Natural Yeast

Bread making traditions in Italy commonly start with a sourdough starter called “pasta madre” or “lievito madre”. This is a firm sourdough starter maintained at around 50% hydration and continuously propagated with daily refreshments. The wet style starter is almost unheard of amongst professionals but has shown some adoption in modern times, mostly by home bakers.

Maintenance of the madre and refreshments vary according to each bakers’ practices but is typically fed at a ratio of 1:1 (madre:flour) daily or twice daily.

About Lievito Naturale / Lievito Madre:

A symbiosis of wild yeast and heterofermentative lactobacillus bacteria. The dominant species, usually L.sanfranciscensis is capable of producing lactic and acetic acid.

Keeping it warm (28C) promotes the ideal balance of acids; 4 parts lactic to 1 part acetic for sweet levened pastries.

At cool room temperature a balance of 3:1 (lactic:acetic) is ideal for bread.


At 15-18C to keep healthy and viable feeding every 12-24 hours is best. Or once a week if refrigerated. There are two common techniques for the conservation during this period.

1. Bound. The starter is wrapped in cloth and tied with rope.

2. In water. The starter is submerged completely in water.

In water (partly aerobic, with oxygen) the madre is less acidic than when wrapped (anaerobic, without oxygen).


Refreshments are performed in the warmth (~28C). Usually only one refreshment is needed for making bread. For highly enriched dough like panettone, at least three refreshments are made. Optimum pH; 4.5 (madre in water) and 4.1 (madre tied).

More info:

A selection of articles from Dolcesalato:Text in Italian:

  1. Natural yeast: from theory to practice (Part I)
  2. Natural yeast: from theory to practice (Part II)
  3. Natural yeast: from theory to practice (Part III)
  4. Natural yeast: from theory to practice (Part IV)

Conservation method per pastry chef / baker

Iginio Massari bound / legato
Achille Zoia bound / legato
Carlo Pozza bound / legato
Giovanni Pina bound / legato
Leonardo Di Carlo bound / legato
Massimo Vitali bound / legato
Francesco Favorito bound / legato
Piergiorgio Giorilli in water / in acqua
Rolando Morandin in water / in acqua
Renato Bosco in water / in acqua
Francesco Elmi in water / in acqua
Sara Papa in water / in acqua
Alfonso Pepe in water / in acqua

5 thoughts on “Natural Yeast

  1. What is the gram measurements for your starter using flour, raisins and strawberries? You mentioned feeding every 4 hours for what period of time? How long does the starter take to mature.?
    I would love to give it a try this year but need a little more specifics, like a step by step process. I must give you props for an amazing job on the panettone. The best I have seen so far on the Internet.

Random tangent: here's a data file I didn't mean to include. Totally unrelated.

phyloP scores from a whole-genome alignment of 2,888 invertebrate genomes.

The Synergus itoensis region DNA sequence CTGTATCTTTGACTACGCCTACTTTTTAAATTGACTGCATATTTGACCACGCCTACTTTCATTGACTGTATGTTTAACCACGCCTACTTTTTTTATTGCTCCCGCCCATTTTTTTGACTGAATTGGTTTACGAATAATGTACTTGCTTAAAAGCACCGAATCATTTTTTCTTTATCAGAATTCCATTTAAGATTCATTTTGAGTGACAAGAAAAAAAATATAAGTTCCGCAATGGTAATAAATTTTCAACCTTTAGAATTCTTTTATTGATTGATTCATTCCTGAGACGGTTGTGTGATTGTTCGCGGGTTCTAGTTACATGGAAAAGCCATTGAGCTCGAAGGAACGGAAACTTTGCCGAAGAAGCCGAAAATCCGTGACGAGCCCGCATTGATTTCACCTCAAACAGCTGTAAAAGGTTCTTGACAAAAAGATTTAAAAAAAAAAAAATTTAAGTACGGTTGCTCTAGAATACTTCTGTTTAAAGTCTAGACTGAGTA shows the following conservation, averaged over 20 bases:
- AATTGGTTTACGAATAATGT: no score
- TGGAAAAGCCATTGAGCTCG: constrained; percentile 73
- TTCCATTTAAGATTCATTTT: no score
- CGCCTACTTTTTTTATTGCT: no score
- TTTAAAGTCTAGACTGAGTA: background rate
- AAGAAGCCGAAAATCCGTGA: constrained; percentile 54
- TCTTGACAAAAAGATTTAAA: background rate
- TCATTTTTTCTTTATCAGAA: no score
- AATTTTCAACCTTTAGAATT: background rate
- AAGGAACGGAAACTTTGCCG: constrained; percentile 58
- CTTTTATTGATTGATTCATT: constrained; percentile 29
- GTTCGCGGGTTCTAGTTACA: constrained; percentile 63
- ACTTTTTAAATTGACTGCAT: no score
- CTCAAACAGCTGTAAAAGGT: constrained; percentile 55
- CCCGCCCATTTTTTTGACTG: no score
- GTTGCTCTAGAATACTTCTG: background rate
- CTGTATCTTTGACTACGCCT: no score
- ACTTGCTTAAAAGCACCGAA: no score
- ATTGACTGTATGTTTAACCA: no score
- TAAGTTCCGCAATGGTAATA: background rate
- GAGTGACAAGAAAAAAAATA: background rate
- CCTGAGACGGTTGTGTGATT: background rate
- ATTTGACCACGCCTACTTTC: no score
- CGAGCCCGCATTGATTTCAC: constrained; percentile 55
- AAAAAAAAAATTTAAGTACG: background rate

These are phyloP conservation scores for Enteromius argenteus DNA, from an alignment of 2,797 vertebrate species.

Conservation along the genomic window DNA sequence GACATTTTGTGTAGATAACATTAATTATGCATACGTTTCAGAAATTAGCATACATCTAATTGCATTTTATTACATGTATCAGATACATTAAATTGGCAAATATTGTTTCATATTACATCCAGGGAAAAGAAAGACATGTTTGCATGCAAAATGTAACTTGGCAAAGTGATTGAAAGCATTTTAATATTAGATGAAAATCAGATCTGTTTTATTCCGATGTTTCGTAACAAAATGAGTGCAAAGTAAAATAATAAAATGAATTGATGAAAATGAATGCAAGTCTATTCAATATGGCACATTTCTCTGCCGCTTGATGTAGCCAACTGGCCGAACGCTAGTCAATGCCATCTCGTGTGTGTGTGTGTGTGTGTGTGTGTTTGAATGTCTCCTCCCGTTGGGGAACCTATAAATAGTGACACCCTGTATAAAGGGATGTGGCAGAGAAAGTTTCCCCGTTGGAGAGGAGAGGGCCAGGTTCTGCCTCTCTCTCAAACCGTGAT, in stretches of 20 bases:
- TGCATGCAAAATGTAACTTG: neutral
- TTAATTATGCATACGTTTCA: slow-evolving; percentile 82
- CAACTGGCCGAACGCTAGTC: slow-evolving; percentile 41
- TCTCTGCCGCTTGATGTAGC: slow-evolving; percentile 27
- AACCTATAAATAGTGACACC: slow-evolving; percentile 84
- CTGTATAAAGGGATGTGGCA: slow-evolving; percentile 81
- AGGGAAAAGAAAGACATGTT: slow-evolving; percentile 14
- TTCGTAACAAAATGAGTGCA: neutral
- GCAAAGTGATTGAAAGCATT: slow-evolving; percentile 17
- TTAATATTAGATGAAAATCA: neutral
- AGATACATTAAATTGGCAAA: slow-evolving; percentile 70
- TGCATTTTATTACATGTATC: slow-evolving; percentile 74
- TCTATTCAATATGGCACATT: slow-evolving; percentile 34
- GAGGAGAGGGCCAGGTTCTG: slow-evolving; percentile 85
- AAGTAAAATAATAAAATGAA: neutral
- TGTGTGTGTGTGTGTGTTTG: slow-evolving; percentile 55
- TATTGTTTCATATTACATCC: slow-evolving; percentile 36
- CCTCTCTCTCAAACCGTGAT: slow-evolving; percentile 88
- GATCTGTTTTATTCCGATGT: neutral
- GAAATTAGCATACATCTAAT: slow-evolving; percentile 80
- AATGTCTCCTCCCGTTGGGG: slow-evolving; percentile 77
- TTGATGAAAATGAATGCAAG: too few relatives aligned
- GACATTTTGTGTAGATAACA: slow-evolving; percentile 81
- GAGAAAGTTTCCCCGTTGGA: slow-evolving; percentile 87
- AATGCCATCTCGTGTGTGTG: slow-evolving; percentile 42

Thanks Ann

    • Hi Ann,
      If you have a regular sourdough already, it may be easier to convert it. This is a 50% hydration sourdough fed always 1:1 (eg. 100g leaven, 100g flour, 50g water). You’ll need to feed it daily (every 12-24 hours) keeping it at room temperature, wrapped in cloth and tied tightly. It will take at least two weeks to become mature.
      Once mature, feed 3 times every 4 hours at 28C before using for cakes like panettone. It must triple in size each time. If not, take an extra 10% leaven on the next feed.

      I’m glad you like my Panettone, Thank you.

      If you have any more questions, feel free to contact me over at

      • Thank you so much for responding. I made a lot different kinds of sourdough starters last year, which led to a lot of waste with the excess sourdough. I have some that I have dried out, and some I have kept frozen, however I would like to try it at 50 % hydration and follow your method and see what happens. I did stumble on you at the fresh loaf where I am a member researching panettone. Thanks again.


  2. Hi Michael, I reread your master class on lievito it is excellent. I maintain a rye starter but mine is 1to1, Dark rye and bottled water. It is good but I like your method better for a white flour product. Thanks for taking the time to explain your process so minutely. I too love process. I struggled to get bread that tasted like European breads and am still learning. This post gives me a new look on leaven. Thanks for sharing the process. Pam

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